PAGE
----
import numpy as np

import pandas as pd

df = pd.read_csv('/content/advertising.csv')

2. Data Exploration

Now we should have a look on our data to get a feeling for the best possible number of clusters.

By calling

df.head()

and 

df.shape()

we will get a first impression about the dimensions and the content of our dataset

Then we’ll have a first look on the datapoint-distribution in a scatter-plot imported from the matplotlib library

plt.scatter(df['Daily Time Spent on Site'], df['Area Income'])

In this case we’ve decided to build our audience-cluster based on the user’s area-income (hypothesis: these people are willing to leave more money in our online shop) and the daily time they’ve spent on our website (as a tracked quality metric for user engagement).

3. Define the clusters

In the next step we’ll define the number of clusters. For this example we’ll randomly choose five clusters. 

km = KMeans(n_clusters=5)

When building the algorithm-object with can fine-tune our model with additional parameters from the scikit-learn library like max. number of iterations or random state. The whole documentation you’ll find here: https://scikit-learn.org/stable/modules/generated/sklearn.cluster.KMeans.html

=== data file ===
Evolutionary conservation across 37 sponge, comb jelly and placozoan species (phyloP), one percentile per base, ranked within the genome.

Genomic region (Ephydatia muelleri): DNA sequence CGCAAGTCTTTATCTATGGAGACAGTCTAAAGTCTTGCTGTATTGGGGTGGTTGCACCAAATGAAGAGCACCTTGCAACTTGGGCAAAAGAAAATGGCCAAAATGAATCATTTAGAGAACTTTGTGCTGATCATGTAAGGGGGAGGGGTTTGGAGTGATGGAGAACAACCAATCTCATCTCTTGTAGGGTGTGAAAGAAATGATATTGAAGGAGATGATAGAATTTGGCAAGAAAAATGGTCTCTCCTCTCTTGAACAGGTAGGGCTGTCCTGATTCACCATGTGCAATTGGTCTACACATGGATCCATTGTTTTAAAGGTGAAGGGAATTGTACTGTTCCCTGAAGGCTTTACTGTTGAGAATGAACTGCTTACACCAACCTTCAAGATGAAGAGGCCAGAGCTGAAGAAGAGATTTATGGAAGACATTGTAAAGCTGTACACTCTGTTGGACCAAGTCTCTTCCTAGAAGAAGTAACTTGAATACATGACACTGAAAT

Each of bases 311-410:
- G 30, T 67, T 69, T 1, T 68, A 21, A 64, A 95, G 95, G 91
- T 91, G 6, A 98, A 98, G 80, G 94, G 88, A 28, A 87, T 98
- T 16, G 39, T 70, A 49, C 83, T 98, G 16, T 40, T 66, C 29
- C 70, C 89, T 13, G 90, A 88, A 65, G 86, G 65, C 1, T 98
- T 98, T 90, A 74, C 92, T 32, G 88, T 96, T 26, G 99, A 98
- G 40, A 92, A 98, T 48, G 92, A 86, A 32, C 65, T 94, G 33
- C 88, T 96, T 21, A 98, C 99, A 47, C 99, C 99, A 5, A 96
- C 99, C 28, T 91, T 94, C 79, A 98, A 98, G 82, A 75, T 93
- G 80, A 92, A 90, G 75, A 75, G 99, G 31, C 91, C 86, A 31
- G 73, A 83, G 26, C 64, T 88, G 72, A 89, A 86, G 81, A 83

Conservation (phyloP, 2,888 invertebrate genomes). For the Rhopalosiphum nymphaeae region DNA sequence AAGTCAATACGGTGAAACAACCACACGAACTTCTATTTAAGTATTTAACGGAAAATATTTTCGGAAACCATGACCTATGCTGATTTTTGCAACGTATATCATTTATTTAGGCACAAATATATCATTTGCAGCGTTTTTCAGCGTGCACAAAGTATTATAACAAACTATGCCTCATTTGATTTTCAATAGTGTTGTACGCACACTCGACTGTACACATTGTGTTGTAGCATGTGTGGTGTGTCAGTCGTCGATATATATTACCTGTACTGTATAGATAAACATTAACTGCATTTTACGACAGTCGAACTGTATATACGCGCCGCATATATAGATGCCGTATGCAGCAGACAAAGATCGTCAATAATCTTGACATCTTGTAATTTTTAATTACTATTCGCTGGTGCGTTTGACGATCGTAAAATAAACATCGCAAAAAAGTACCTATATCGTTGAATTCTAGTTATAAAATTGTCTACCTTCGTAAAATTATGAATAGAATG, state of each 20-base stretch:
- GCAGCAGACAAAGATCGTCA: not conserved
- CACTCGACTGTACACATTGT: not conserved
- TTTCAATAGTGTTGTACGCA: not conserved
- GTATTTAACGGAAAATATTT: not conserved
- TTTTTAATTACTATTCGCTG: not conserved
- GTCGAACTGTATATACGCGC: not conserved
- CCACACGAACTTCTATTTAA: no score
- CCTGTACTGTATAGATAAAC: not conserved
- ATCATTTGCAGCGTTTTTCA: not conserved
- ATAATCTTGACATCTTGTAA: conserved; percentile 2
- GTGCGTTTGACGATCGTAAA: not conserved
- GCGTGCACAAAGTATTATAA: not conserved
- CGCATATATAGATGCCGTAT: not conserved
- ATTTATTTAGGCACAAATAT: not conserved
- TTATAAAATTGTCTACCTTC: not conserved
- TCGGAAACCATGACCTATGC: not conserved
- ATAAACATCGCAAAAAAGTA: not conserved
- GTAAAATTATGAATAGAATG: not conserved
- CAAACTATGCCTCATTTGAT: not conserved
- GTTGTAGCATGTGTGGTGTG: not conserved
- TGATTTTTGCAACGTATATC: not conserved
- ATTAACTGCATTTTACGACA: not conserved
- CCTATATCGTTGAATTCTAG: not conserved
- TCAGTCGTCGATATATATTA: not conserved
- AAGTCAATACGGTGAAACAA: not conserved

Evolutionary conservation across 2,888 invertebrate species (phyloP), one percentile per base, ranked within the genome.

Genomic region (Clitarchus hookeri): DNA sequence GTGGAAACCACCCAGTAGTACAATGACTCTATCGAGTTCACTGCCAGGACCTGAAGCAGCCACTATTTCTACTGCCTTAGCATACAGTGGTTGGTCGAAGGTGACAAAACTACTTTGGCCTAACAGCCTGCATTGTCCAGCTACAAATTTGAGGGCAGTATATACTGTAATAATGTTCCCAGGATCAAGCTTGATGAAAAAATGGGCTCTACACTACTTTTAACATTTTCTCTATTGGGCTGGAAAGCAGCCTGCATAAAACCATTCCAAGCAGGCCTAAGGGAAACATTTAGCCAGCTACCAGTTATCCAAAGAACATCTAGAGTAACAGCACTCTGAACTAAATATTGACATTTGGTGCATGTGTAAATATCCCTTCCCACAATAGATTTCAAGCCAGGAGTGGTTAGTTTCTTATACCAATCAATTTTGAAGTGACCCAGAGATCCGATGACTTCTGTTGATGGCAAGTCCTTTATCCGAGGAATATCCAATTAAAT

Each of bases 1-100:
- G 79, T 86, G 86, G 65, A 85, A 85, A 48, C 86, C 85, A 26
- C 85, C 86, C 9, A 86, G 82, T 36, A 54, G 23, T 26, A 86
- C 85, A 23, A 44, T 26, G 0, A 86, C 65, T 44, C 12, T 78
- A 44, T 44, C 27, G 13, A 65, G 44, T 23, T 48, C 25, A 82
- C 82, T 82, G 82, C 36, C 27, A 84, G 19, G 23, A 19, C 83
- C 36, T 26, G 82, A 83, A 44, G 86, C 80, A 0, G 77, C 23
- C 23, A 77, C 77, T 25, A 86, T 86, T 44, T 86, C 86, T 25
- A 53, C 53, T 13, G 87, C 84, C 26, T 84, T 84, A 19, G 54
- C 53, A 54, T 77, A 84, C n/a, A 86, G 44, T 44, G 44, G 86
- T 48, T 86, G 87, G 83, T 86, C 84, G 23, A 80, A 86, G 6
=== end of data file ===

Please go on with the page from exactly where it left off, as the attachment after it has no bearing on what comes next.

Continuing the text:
4. Make prediction

To train our model and build the clusters we’ll use the fit-method from scikit-learn. The output is an array, that includes all the cluster-allocations for the datapoints in the dataset.

y_predicted = km.fit_predict(df[['Daily Time Spent on Site', 'Area Income']])

To assign the new clusters to our dataset we can add a new column “cluster”, which includes the assignment for each row.

df['cluster'] = y_predicted

df.head()
5. Visualize new clusters

Finally to visualize thew new audience-clusters we can build a scatterplot by calling plt.scatter from the matplotlib library

df1 = df[df.cluster==0]

df2 = df[df.cluster==1]

df3 = df[df.cluster==2]

df4 = df[df.cluster==3]

df5 = df[df.cluster==4]

plt.scatter(df1['Daily Time Spent on Site'],df1['Area Income'], color= 'blue')

plt.scatter(df2['Daily Time Spent on Site'],df2['Area Income'], color ='yellow')

plt.scatter(df3['Daily Time Spent on Site'],df3['Area Income'], color ='red')

plt.scatter(df4['Daily Time Spent on Site'],df4['Area Income'], color = 'green')

plt.scatter(df5['Daily Time Spent on Site'],df5['Area Income'], color = 'purple')

plt.xlabel('Daily Time Spent on Site')

plt.ylabel('Area Income')

plt.legend()

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Patrick Mebus

I’m a Digital Marketer with deep passion for Search Engines, Automation and AI. I’m here to make Machine Learning more feasible for Search Engine Marketers.

1 Comment

phone interview questions · July 20, 2020 at 9:03 am

https://waterfallmagazine.com
Good day! This post could not be written any better! Reading through this post reminds me of my
previous room mate! He always kept talking about this. I will forward this article to him.
Fairly certain he will have a good read. Many
thanks for sharing!